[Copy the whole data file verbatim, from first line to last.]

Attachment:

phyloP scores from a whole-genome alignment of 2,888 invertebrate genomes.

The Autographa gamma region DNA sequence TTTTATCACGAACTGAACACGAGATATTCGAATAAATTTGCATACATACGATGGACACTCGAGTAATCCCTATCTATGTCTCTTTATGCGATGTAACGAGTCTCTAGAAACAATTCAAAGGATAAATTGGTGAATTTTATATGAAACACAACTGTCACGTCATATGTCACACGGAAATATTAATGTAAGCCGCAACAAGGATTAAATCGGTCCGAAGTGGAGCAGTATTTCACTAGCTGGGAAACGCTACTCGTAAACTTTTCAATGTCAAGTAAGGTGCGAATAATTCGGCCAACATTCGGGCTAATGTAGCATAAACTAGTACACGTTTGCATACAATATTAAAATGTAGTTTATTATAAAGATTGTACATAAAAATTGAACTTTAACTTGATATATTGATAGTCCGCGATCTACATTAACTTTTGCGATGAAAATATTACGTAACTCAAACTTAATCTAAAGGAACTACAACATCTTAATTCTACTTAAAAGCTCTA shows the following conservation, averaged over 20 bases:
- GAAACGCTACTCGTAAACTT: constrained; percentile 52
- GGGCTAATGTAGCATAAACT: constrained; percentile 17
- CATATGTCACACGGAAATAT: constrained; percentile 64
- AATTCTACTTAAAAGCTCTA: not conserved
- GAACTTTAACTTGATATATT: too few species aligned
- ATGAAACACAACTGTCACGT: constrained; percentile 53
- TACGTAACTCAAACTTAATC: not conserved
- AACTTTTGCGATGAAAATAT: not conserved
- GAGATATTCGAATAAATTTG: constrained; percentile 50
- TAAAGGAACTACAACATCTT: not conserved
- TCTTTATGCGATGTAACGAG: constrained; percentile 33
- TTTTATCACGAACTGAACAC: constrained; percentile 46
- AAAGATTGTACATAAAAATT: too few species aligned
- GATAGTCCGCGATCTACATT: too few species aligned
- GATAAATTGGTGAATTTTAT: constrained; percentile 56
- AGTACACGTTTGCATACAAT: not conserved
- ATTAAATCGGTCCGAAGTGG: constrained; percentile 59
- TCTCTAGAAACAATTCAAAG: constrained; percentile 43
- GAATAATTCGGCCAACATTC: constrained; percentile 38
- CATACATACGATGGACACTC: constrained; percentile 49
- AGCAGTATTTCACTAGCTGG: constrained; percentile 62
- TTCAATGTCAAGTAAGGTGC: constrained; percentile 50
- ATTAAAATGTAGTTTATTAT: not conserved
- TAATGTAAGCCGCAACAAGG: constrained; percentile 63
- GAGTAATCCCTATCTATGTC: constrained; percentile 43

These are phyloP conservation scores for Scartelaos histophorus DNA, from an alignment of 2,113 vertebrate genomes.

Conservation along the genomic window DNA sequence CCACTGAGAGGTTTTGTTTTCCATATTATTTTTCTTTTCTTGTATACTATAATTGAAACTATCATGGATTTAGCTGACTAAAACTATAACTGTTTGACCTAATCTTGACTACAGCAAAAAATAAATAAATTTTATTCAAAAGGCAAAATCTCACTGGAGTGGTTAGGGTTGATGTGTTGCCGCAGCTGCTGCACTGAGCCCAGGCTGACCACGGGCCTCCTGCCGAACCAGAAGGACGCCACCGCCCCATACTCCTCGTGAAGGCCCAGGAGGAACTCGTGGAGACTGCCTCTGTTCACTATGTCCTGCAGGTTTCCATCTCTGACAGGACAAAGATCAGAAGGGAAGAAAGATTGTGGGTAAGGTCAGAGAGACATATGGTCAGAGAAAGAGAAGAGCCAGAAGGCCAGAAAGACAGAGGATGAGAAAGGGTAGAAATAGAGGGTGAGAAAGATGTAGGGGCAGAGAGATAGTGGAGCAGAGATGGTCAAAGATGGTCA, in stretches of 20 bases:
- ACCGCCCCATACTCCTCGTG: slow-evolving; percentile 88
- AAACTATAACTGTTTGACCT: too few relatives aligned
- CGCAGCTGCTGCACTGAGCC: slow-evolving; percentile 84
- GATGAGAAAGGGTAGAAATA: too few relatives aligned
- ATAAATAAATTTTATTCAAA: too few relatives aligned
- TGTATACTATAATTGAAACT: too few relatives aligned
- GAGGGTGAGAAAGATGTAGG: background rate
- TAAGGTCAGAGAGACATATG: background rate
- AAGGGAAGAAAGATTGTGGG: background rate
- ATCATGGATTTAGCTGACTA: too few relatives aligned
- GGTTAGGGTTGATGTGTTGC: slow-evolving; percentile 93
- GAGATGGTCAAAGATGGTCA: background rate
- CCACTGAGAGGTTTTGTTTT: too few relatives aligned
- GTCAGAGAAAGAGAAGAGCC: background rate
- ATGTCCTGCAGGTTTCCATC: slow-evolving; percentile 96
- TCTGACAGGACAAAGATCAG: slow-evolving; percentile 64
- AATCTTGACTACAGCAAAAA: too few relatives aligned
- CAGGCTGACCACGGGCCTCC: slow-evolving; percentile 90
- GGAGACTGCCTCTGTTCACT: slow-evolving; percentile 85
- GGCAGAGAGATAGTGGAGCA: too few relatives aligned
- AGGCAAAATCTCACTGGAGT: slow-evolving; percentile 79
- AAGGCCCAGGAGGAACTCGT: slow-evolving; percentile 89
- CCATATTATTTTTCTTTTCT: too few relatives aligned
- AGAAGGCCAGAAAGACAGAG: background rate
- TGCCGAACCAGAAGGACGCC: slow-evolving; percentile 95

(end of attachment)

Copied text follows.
phyloP scores from a whole-genome alignment of 2,888 invertebrate genomes.

The Autographa gamma region DNA sequence TTTTATCACGAACTGAACACGAGATATTCGAATAAATTTGCATACATACGATGGACACTCGAGTAATCCCTATCTATGTCTCTTTATGCGATGTAACGAGTCTCTAGAAACAATTCAAAGGATAAATTGGTGAATTTTATATGAAACACAACTGTCACGTCATATGTCACACGGAAATATTAATGTAAGCCGCAACAAGGATTAAATCGGTCCGAAGTGGAGCAGTATTTCACTAGCTGGGAAACGCTACTCGTAAACTTTTCAATGTCAAGTAAGGTGCGAATAATTCGGCCAACATTCGGGCTAATGTAGCATAAACTAGTACACGTTTGCATACAATATTAAAATGTAGTTTATTATAAAGATTGTACATAAAAATTGAACTTTAACTTGATATATTGATAGTCCGCGATCTACATTAACTTTTGCGATGAAAATATTACGTAACTCAAACTTAATCTAAAGGAACTACAACATCTTAATTCTACTTAAAAGCTCTA shows the following conservation, averaged over 20 bases:
- GAAACGCTACTCGTAAACTT: constrained; percentile 52
- GGGCTAATGTAGCATAAACT: constrained; percentile 17
- CATATGTCACACGGAAATAT: constrained; percentile 64
- AATTCTACTTAAAAGCTCTA: not conserved
- GAACTTTAACTTGATATATT: too few species aligned
- ATGAAACACAACTGTCACGT: constrained; percentile 53
- TACGTAACTCAAACTTAATC: not conserved
- AACTTTTGCGATGAAAATAT: not conserved
- GAGATATTCGAATAAATTTG: constrained; percentile 50
- TAAAGGAACTACAACATCTT: not conserved
- TCTTTATGCGATGTAACGAG: constrained; percentile 33
- TTTTATCACGAACTGAACAC: constrained; percentile 46
- AAAGATTGTACATAAAAATT: too few species aligned
- GATAGTCCGCGATCTACATT: too few species aligned
- GATAAATTGGTGAATTTTAT: constrained; percentile 56
- AGTACACGTTTGCATACAAT: not conserved
- ATTAAATCGGTCCGAAGTGG: constrained; percentile 59
- TCTCTAGAAACAATTCAAAG: constrained; percentile 43
- GAATAATTCGGCCAACATTC: constrained; percentile 38
- CATACATACGATGGACACTC: constrained; percentile 49
- AGCAGTATTTCACTAGCTGG: constrained; percentile 62
- TTCAATGTCAAGTAAGGTGC: constrained; percentile 50
- ATTAAAATGTAGTTTATTAT: not conserved
- TAATGTAAGCCGCAACAAGG: constrained; percentile 63
- GAGTAATCCCTATCTATGTC: constrained; percentile 43

These are phyloP conservation scores for Scartelaos histophorus DNA, from an alignment of 2,113 vertebrate genomes.

Conservation along the genomic window DNA sequence CCACTGAGAGGTTTTGTTTTCCATATTATTTTTCTTTTCTTGTATACTATAATTGAAACTATCATGGATTTAGCTGACTAAAACTATAACTGTTTGACCTAATCTTGACTACAGCAAAAAATAAATAAATTTTATTCAAAAGGCAAAATCTCACTGGAGTGGTTAGGGTTGATGTGTTGCCGCAGCTGCTGCACTGAGCCCAGGCTGACCACGGGCCTCCTGCCGAACCAGAAGGACGCCACCGCCCCATACTCCTCGTGAAGGCCCAGGAGGAACTCGTGGAGACTGCCTCTGTTCACTATGTCCTGCAGGTTTCCATCTCTGACAGGACAAAGATCAGAAGGGAAGAAAGATTGTGGGTAAGGTCAGAGAGACATATGGTCAGAGAAAGAGAAGAGCCAGAAGGCCAGAAAGACAGAGGATGAGAAAGGGTAGAAATAGAGGGTGAGAAAGATGTAGGGGCAGAGAGATAGTGGAGCAGAGATGGTCAAAGATGGTCA, in stretches of 20 bases:
- ACCGCCCCATACTCCTCGTG: slow-evolving; percentile 88
- AAACTATAACTGTTTGACCT: too few relatives aligned
- CGCAGCTGCTGCACTGAGCC: slow-evolving; percentile 84
- GATGAGAAAGGGTAGAAATA: too few relatives aligned
- ATAAATAAATTTTATTCAAA: too few relatives aligned
- TGTATACTATAATTGAAACT: too few relatives aligned
- GAGGGTGAGAAAGATGTAGG: background rate
- TAAGGTCAGAGAGACATATG: background rate
- AAGGGAAGAAAGATTGTGGG: background rate
- ATCATGGATTTAGCTGACTA: too few relatives aligned
- GGTTAGGGTTGATGTGTTGC: slow-evolving; percentile 93
- GAGATGGTCAAAGATGGTCA: background rate
- CCACTGAGAGGTTTTGTTTT: too few relatives aligned
- GTCAGAGAAAGAGAAGAGCC: background rate
- ATGTCCTGCAGGTTTCCATC: slow-evolving; percentile 96
- TCTGACAGGACAAAGATCAG: slow-evolving; percentile 64
- AATCTTGACTACAGCAAAAA: too few relatives aligned
- CAGGCTGACCACGGGCCTCC: slow-evolving; percentile 90
- GGAGACTGCCTCTGTTCACT: slow-evolving; percentile 85
- GGCAGAGAGATAGTGGAGCA: too few relatives aligned
- AGGCAAAATCTCACTGGAGT: slow-evolving; percentile 79
- AAGGCCCAGGAGGAACTCGT: slow-evolving; percentile 89
- CCATATTATTTTTCTTTTCT: too few relatives aligned
- AGAAGGCCAGAAAGACAGAG: background rate
- TGCCGAACCAGAAGGACGCC: slow-evolving; percentile 95